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San Diego Padres
Team Page | Roster | Spring Training Schedule | Regular Season Schedule
On this page: Arrivals | Departures | Spring Cleaning | Team Breakdown | Prospects | Predictions

   Phil Nevin won the team triple crown last season, hitting .303 with 31 homers and 107 RBIs.
Harry How /Allsport

By Doug Furnad,

Before the Padres can look forward to 2001, they must put the ghosts of 2000 behind. Behind is how they spent most of the season, finishing 21 games in back of San Francisco in the NL West.

They did lead in some aspects of the game, though. Matt Clement led all starters by issuing a league-high 125 walks, and the team as a whole led the league in errors. Those errors led to 84 unearned runs for a team that didn't have the power to make up the ground, finishing next to last in homers.

For the 2001 Padres, it is all about the hot corner. Phil Nevin is there now but could be on the move. He is attractive as trade bait because he carries a salary below $3 million. The Padres did agree with the Brewers on a Nevin-for-Jeromy Burnitz trade but it fell through when San Diego and Burnitz could not agree on contract terms.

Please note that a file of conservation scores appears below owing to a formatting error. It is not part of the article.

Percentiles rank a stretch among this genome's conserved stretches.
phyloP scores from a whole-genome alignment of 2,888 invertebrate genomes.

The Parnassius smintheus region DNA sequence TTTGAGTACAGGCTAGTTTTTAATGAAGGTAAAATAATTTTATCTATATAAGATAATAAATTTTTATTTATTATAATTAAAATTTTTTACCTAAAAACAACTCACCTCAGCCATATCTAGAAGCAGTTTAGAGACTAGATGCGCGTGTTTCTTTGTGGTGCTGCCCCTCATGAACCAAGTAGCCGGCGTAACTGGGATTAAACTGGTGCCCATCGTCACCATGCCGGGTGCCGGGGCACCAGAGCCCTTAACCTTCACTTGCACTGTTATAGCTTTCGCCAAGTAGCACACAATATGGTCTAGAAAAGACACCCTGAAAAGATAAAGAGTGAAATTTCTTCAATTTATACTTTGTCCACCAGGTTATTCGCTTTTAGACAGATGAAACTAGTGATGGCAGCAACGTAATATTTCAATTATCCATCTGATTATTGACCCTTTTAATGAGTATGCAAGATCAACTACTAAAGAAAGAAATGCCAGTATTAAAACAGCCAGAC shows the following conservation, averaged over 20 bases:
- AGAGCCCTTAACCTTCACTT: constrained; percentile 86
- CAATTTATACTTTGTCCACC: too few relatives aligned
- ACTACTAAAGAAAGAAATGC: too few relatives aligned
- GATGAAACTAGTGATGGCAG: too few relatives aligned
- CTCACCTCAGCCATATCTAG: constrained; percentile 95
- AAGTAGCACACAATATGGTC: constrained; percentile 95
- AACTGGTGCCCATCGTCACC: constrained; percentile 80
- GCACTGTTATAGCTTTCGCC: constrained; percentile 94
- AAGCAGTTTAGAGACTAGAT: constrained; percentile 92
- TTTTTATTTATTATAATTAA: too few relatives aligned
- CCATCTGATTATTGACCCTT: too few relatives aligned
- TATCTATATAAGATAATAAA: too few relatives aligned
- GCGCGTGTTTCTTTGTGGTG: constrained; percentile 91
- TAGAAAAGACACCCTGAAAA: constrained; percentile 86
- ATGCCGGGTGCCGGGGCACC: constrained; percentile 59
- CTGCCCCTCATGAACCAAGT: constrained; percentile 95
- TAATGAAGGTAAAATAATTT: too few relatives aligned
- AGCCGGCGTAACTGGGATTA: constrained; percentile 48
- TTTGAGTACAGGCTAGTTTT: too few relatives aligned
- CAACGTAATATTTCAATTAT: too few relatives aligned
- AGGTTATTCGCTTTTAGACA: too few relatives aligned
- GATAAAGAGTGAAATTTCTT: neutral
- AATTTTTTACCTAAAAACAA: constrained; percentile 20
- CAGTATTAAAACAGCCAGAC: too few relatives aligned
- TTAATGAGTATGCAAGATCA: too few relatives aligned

Meanwhile, the future of the organization will be biding his time in Class AAA. Sean Burroughs, 20, impressed everyone with his play in the Futures Game during last July's All-Star festivities and also played well for the gold medal-winning U.S. Olympic team.

Top Guns
Padres 2000 team leaders
Avg.  Phil Nevin  .303 
HR  Phil Nevin  31 
RBIs  Phil Nevin  107 
SB  Eric Owens  29 
Wins  Matt Clement  13 
ERA  Woody Williams  3.75 
Ks  Matt Clement  170 
Saves  Trevor Hoffan  43 
Go Figure


Players who appeared in at least one game last season, tying the major league record.

Burroughs hit just two homers in Class AA, but he wasn't overmatched as the youngest player in the league. He still projects as a high average, good power guy who should anchor the Padres for 10 years (or until he reaches free agency).